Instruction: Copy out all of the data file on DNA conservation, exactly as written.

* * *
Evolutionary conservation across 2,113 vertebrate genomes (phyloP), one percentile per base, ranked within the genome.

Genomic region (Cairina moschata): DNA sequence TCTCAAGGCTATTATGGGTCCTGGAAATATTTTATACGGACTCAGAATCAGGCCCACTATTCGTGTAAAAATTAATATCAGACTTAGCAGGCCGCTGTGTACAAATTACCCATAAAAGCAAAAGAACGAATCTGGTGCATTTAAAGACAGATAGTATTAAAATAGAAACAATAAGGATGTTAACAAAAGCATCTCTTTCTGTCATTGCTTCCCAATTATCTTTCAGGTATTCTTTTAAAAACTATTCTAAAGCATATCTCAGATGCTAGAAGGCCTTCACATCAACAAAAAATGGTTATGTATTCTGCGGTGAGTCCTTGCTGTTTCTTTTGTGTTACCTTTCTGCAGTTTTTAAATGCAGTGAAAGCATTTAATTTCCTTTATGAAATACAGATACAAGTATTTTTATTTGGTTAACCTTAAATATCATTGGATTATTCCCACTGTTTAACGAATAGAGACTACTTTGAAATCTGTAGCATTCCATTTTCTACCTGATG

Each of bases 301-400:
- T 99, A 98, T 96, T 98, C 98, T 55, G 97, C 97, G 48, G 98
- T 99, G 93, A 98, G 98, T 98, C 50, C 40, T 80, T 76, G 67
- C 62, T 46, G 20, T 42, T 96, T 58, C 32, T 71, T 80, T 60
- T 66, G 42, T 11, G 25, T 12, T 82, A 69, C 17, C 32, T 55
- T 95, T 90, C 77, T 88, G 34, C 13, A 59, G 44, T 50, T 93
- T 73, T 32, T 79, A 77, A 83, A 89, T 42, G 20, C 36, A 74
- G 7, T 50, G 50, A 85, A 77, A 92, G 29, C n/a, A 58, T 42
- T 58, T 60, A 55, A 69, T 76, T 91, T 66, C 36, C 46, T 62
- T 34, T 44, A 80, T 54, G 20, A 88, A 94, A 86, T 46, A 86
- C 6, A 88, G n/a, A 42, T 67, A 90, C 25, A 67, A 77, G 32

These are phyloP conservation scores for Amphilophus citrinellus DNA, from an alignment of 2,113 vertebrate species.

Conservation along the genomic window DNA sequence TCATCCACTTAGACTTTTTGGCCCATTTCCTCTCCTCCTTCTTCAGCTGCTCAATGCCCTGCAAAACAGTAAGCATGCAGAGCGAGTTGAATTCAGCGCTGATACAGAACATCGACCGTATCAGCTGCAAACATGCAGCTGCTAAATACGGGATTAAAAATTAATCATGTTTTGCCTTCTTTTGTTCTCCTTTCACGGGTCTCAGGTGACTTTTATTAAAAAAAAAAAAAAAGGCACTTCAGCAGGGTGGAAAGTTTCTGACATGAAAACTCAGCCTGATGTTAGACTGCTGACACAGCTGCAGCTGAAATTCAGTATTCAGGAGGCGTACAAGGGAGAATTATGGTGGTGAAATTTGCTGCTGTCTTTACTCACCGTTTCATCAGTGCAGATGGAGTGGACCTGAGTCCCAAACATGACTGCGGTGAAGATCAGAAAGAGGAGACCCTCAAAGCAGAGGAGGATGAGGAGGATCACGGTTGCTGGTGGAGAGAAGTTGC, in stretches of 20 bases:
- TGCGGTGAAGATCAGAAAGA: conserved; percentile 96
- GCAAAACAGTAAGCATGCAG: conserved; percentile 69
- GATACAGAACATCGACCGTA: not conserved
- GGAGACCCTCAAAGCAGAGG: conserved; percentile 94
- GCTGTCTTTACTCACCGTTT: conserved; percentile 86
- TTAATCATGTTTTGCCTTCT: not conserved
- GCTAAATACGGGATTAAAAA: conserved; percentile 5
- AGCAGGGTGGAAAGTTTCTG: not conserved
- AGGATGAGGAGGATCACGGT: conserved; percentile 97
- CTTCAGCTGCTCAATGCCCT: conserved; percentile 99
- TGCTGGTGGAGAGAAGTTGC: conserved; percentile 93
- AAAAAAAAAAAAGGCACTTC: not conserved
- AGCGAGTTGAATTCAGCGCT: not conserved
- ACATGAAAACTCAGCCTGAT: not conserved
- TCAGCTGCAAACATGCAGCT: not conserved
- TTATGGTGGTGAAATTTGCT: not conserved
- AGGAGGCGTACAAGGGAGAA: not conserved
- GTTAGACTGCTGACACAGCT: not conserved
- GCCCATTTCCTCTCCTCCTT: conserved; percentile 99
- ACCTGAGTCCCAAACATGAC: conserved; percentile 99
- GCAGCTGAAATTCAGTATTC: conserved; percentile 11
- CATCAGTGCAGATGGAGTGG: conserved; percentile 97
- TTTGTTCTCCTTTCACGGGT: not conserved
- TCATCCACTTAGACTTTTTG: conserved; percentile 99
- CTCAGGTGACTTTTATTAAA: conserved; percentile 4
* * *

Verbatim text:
Evolutionary conservation across 2,113 vertebrate genomes (phyloP), one percentile per base, ranked within the genome.

Genomic region (Cairina moschata): DNA sequence TCTCAAGGCTATTATGGGTCCTGGAAATATTTTATACGGACTCAGAATCAGGCCCACTATTCGTGTAAAAATTAATATCAGACTTAGCAGGCCGCTGTGTACAAATTACCCATAAAAGCAAAAGAACGAATCTGGTGCATTTAAAGACAGATAGTATTAAAATAGAAACAATAAGGATGTTAACAAAAGCATCTCTTTCTGTCATTGCTTCCCAATTATCTTTCAGGTATTCTTTTAAAAACTATTCTAAAGCATATCTCAGATGCTAGAAGGCCTTCACATCAACAAAAAATGGTTATGTATTCTGCGGTGAGTCCTTGCTGTTTCTTTTGTGTTACCTTTCTGCAGTTTTTAAATGCAGTGAAAGCATTTAATTTCCTTTATGAAATACAGATACAAGTATTTTTATTTGGTTAACCTTAAATATCATTGGATTATTCCCACTGTTTAACGAATAGAGACTACTTTGAAATCTGTAGCATTCCATTTTCTACCTGATG

Each of bases 301-400:
- T 99, A 98, T 96, T 98, C 98, T 55, G 97, C 97, G 48, G 98
- T 99, G 93, A 98, G 98, T 98, C 50, C 40, T 80, T 76, G 67
- C 62, T 46, G 20, T 42, T 96, T 58, C 32, T 71, T 80, T 60
- T 66, G 42, T 11, G 25, T 12, T 82, A 69, C 17, C 32, T 55
- T 95, T 90, C 77, T 88, G 34, C 13, A 59, G 44, T 50, T 93
- T 73, T 32, T 79, A 77, A 83, A 89, T 42, G 20, C 36, A 74
- G 7, T 50, G 50, A 85, A 77, A 92, G 29, C n/a, A 58, T 42
- T 58, T 60, A 55, A 69, T 76, T 91, T 66, C 36, C 46, T 62
- T 34, T 44, A 80, T 54, G 20, A 88, A 94, A 86, T 46, A 86
- C 6, A 88, G n/a, A 42, T 67, A 90, C 25, A 67, A 77, G 32

These are phyloP conservation scores for Amphilophus citrinellus DNA, from an alignment of 2,113 vertebrate species.

Conservation along the genomic window DNA sequence TCATCCACTTAGACTTTTTGGCCCATTTCCTCTCCTCCTTCTTCAGCTGCTCAATGCCCTGCAAAACAGTAAGCATGCAGAGCGAGTTGAATTCAGCGCTGATACAGAACATCGACCGTATCAGCTGCAAACATGCAGCTGCTAAATACGGGATTAAAAATTAATCATGTTTTGCCTTCTTTTGTTCTCCTTTCACGGGTCTCAGGTGACTTTTATTAAAAAAAAAAAAAAAGGCACTTCAGCAGGGTGGAAAGTTTCTGACATGAAAACTCAGCCTGATGTTAGACTGCTGACACAGCTGCAGCTGAAATTCAGTATTCAGGAGGCGTACAAGGGAGAATTATGGTGGTGAAATTTGCTGCTGTCTTTACTCACCGTTTCATCAGTGCAGATGGAGTGGACCTGAGTCCCAAACATGACTGCGGTGAAGATCAGAAAGAGGAGACCCTCAAAGCAGAGGAGGATGAGGAGGATCACGGTTGCTGGTGGAGAGAAGTTGC, in stretches of 20 bases:
- TGCGGTGAAGATCAGAAAGA: conserved; percentile 96
- GCAAAACAGTAAGCATGCAG: conserved; percentile 69
- GATACAGAACATCGACCGTA: not conserved
- GGAGACCCTCAAAGCAGAGG: conserved; percentile 94
- GCTGTCTTTACTCACCGTTT: conserved; percentile 86
- TTAATCATGTTTTGCCTTCT: not conserved
- GCTAAATACGGGATTAAAAA: conserved; percentile 5
- AGCAGGGTGGAAAGTTTCTG: not conserved
- AGGATGAGGAGGATCACGGT: conserved; percentile 97
- CTTCAGCTGCTCAATGCCCT: conserved; percentile 99
- TGCTGGTGGAGAGAAGTTGC: conserved; percentile 93
- AAAAAAAAAAAAGGCACTTC: not conserved
- AGCGAGTTGAATTCAGCGCT: not conserved
- ACATGAAAACTCAGCCTGAT: not conserved
- TCAGCTGCAAACATGCAGCT: not conserved
- TTATGGTGGTGAAATTTGCT: not conserved
- AGGAGGCGTACAAGGGAGAA: not conserved
- GTTAGACTGCTGACACAGCT: not conserved
- GCCCATTTCCTCTCCTCCTT: conserved; percentile 99
- ACCTGAGTCCCAAACATGAC: conserved; percentile 99
- GCAGCTGAAATTCAGTATTC: conserved; percentile 11
- CATCAGTGCAGATGGAGTGG: conserved; percentile 97
- TTTGTTCTCCTTTCACGGGT: not conserved
- TCATCCACTTAGACTTTTTG: conserved; percentile 99
- CTCAGGTGACTTTTATTAAA: conserved; percentile 4